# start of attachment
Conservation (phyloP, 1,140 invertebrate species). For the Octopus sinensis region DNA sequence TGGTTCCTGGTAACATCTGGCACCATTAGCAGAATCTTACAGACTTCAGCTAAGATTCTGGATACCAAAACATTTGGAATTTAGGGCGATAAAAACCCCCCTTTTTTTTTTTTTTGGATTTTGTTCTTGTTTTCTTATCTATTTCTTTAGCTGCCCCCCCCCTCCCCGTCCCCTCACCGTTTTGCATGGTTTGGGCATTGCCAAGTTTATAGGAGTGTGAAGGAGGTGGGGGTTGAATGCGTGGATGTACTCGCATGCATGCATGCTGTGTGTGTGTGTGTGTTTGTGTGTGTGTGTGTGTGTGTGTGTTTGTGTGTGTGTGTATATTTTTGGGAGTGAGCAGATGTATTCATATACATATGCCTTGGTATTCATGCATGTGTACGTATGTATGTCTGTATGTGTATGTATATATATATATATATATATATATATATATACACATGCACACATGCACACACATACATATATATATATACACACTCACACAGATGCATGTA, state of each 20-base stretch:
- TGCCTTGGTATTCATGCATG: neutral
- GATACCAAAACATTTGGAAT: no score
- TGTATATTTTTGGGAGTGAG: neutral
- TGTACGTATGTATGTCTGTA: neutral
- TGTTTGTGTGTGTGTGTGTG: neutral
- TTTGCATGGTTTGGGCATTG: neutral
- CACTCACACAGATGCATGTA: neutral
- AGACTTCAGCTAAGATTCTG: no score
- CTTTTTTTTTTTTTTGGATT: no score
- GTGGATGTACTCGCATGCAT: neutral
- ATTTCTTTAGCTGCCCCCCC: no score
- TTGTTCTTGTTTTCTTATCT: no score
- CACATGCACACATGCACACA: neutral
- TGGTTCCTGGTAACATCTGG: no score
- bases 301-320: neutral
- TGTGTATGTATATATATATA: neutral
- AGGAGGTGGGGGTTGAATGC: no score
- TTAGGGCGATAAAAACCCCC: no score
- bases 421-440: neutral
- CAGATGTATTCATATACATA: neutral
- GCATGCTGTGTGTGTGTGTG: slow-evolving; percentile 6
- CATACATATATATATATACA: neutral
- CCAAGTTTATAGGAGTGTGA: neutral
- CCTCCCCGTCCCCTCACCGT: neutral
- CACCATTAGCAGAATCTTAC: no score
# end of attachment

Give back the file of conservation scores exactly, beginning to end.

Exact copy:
Conservation (phyloP, 1,140 invertebrate species). For the Octopus sinensis region DNA sequence TGGTTCCTGGTAACATCTGGCACCATTAGCAGAATCTTACAGACTTCAGCTAAGATTCTGGATACCAAAACATTTGGAATTTAGGGCGATAAAAACCCCCCTTTTTTTTTTTTTTGGATTTTGTTCTTGTTTTCTTATCTATTTCTTTAGCTGCCCCCCCCCTCCCCGTCCCCTCACCGTTTTGCATGGTTTGGGCATTGCCAAGTTTATAGGAGTGTGAAGGAGGTGGGGGTTGAATGCGTGGATGTACTCGCATGCATGCATGCTGTGTGTGTGTGTGTGTTTGTGTGTGTGTGTGTGTGTGTGTGTTTGTGTGTGTGTGTATATTTTTGGGAGTGAGCAGATGTATTCATATACATATGCCTTGGTATTCATGCATGTGTACGTATGTATGTCTGTATGTGTATGTATATATATATATATATATATATATATATATACACATGCACACATGCACACACATACATATATATATATACACACTCACACAGATGCATGTA, state of each 20-base stretch:
- TGCCTTGGTATTCATGCATG: neutral
- GATACCAAAACATTTGGAAT: no score
- TGTATATTTTTGGGAGTGAG: neutral
- TGTACGTATGTATGTCTGTA: neutral
- TGTTTGTGTGTGTGTGTGTG: neutral
- TTTGCATGGTTTGGGCATTG: neutral
- CACTCACACAGATGCATGTA: neutral
- AGACTTCAGCTAAGATTCTG: no score
- CTTTTTTTTTTTTTTGGATT: no score
- GTGGATGTACTCGCATGCAT: neutral
- ATTTCTTTAGCTGCCCCCCC: no score
- TTGTTCTTGTTTTCTTATCT: no score
- CACATGCACACATGCACACA: neutral
- TGGTTCCTGGTAACATCTGG: no score
- bases 301-320: neutral
- TGTGTATGTATATATATATA: neutral
- AGGAGGTGGGGGTTGAATGC: no score
- TTAGGGCGATAAAAACCCCC: no score
- bases 421-440: neutral
- CAGATGTATTCATATACATA: neutral
- GCATGCTGTGTGTGTGTGTG: slow-evolving; percentile 6
- CATACATATATATATATACA: neutral
- CCAAGTTTATAGGAGTGTGA: neutral
- CCTCCCCGTCCCCTCACCGT: neutral
- CACCATTAGCAGAATCTTAC: no score